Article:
, a kind of long and slender lance, probably, like those of our lancers, with a flag attached. It is thus described by Kimchi. Jahn, in his 'Archesologia Biblica,' takes this view (sec. 276). But the Vulgate here, followed apparently by Grotius and Masius, suppose it to be a shield, though the LXX. render by
1 Samuel 17:6
the LXX. render by
, and our version by
It is to be distinguished from the lighter
or flexible javelin (see, for instance,
1 Samuel 13:22
1 Samuel 18:10
, which was thrown at the adversary, whereas the
was used to transfix him in close combat.
And the ambush arose quickly out of their place, and they ran as soon as he had stretched out his hand: and they entered into the city, and took it, and hasted and set the city on fire.
And when the men of Ai looked behind them, they saw, and, behold, the smoke of the city ascended up to heaven, and they had no power to flee this way or that way: and the people that fled to the wilderness turned back upon the pursuers.
And they had no power.
no hands. Our
version here follows the Arabic, Syriac, and Chaldee versions. The LXX. and Vulgate render no
in which to fly. But in this case
would seem preferable to
. The Vulgate translates the last clause of the verse, "Praesertim cum hi, qui simulaverint fugam... fortissime restitissent." They could not flee back to the city, for it was in flames. They could not advance northward, because the Israelites had faced about and were coming to meet them. To flee in any other direction would be to cut off the last hope of saving the city. For
in the sense of
, however, see
, and especially the dual, as here, in
And when Joshua and all Israel saw that the ambush had taken the city, and that the smoke of the city ascended, then they turned again, and slew the men of Ai.
And the other issued out of the city against them; so they were in the midst of Israel, some on this side, and some on that side: and they smote them, so that they let none of them remain or escape.
So that they let none of them remain or escape.
until there remained to them neither remainder nor fugitive.
And the king of Ai they took alive, and brought him to Joshua.
And it came to pass, when Israel had made an end of slaying all the inhabitants of Ai in the field, in the wilderness wherein they chased them, and when they were all fallen on the edge of the sword, until they were consumed, that all the Israelites returned unto Ai, and smote it with the edge of the sword.
In the wilderness.
The LXX. must have read
in the going down
Returned unto Ai and smote it.
According to God's command, the defenceless inhabitants must share the fate of the army (see
all that fell that day, both of men and women,
all the men of Ai.
All the men of Ai.
Clearly all the population, as the context shows.
For Joshua drew not his hand back, wherewith he stretched out the spear, until he had utterly destroyed all the inhabitants of Ai.
(see note on Joshua 6:17).
Only the cattle and the spoil of that city Israel took for a prey unto themselves, according unto the word of the LORD which he commanded Joshua.
Only the cattle
(see ver. 2).
And Joshua burnt Ai, and made it an heap for ever,
a desolation unto this day.
And Joshua burnt Ai.
He continued the work of destruction which the ambush had begun, until the city was entirely destroyed. The word in ver. 19 (
) has rather the sense of kindling a fire; the word here (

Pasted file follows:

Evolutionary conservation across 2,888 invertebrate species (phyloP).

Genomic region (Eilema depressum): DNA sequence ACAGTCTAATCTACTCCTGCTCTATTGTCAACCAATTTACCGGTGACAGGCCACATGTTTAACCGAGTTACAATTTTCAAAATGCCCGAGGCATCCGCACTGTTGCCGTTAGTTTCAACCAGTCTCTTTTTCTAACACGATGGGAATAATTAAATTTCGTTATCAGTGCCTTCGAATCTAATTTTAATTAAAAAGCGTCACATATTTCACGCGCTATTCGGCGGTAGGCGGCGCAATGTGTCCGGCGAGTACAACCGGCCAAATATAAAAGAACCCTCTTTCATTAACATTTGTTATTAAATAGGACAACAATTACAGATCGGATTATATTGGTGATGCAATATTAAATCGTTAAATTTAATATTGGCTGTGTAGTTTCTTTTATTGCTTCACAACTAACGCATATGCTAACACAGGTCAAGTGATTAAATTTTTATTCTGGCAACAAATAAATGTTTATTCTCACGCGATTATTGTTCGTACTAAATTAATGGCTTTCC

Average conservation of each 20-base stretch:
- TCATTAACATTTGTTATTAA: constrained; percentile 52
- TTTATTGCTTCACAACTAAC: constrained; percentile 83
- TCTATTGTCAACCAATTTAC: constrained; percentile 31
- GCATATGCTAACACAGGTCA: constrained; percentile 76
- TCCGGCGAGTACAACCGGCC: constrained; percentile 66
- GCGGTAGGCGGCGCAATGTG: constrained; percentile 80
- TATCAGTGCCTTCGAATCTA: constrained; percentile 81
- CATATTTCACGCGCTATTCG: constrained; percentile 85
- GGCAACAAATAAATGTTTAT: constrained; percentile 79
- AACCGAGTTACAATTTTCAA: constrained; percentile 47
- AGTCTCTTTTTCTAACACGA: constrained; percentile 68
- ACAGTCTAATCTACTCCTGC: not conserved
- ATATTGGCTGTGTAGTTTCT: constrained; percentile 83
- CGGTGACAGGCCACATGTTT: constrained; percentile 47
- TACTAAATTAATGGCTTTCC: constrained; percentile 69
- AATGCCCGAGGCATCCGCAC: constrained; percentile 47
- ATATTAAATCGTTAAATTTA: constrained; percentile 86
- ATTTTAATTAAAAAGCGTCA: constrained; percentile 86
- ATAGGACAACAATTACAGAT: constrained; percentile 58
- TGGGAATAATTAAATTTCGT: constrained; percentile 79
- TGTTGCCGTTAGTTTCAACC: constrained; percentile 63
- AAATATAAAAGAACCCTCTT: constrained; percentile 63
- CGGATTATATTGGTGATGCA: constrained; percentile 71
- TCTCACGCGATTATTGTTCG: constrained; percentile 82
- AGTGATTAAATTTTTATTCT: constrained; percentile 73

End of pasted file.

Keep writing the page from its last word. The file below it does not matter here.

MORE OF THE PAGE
), more the sense of destruction by fire.
A heap forever.
a heap of eternity;
, a heap forever, at least up to the time of our writer. But the Ai mentioned in
may have been a city built, not on precisely the same spot, but near enough to it to take its name. And if Ai signifies ruins, and Dean Stanley be right in regarding it as referring to ruins in the days of the Philistines, the name would be particularly suitable to this particular city. Travellers have identified the place with Tel-el. Hajar, immediately to the south of the Wady Mutyah. But see note on ch. 7:2 for Robinson's conclusion, which is confirmed by Canon Tristram, from the belief that Tel-el-Hajar does not answer to the description of Ai in the Scripture narrative.
Hanged on a tree.
Literally, "on the tree." Perhaps after his death, But see
We find here a remarkable coincidence with the precept in
. The fact that no notice is here taken of that passage is conclusive against its having been inserted with a view to that precept in later times, and this affords a strong presumption against the Elohist and Jehovist theory.
, an expression usually applied to a heap of stones, a
, though not always in precisely this sense (see
CHAPTER 8:30-35. THE COPY OF THE LAW. -
And the king of Ai he hanged on a tree until eventide: and as soon as the sun was down, Joshua commanded that they should take his carcase down from the tree, and cast it at the entering of the gate of the city, and raise thereon a great heap of stones,
unto this day.
Then Joshua built an altar unto the LORD God of Israel in mount Ebal,
Then Joshua built an altar unto the Lord God of Israel in Mount Ebal.
This passage has been pronounced to be an interpolation by Meyer, De Wette, Maurer, Rosenmuller, Knobel, and others. The LXX. does not introduce it here, but after
. For other authorities see below. It is very easy to see why its genuineness has been disputed. The Book of Joshua has many marks of having been written not so very long after the events described in it. But it has been a favourite opinion with the school which disputes the authenticity of the books of the Bible, that Deuteronomy was a late revision by Ezra of the law of Moses, though this (see Introduction) has lately been discarded for another hypothesis. But we have, if the present passage be genuine, a distinct proof that the Book of Joshua was written after the Book of Deuteronomy. Deuteronomy is here quoted as the "book of the law of Moses" (cf.
Deuteronomy 31:9, 24, 26
). The grounds on which the genuine. ness of the passage has been denied are these: First, the passage begins with
followed by an imperfect, or future, as does the interpolated passage in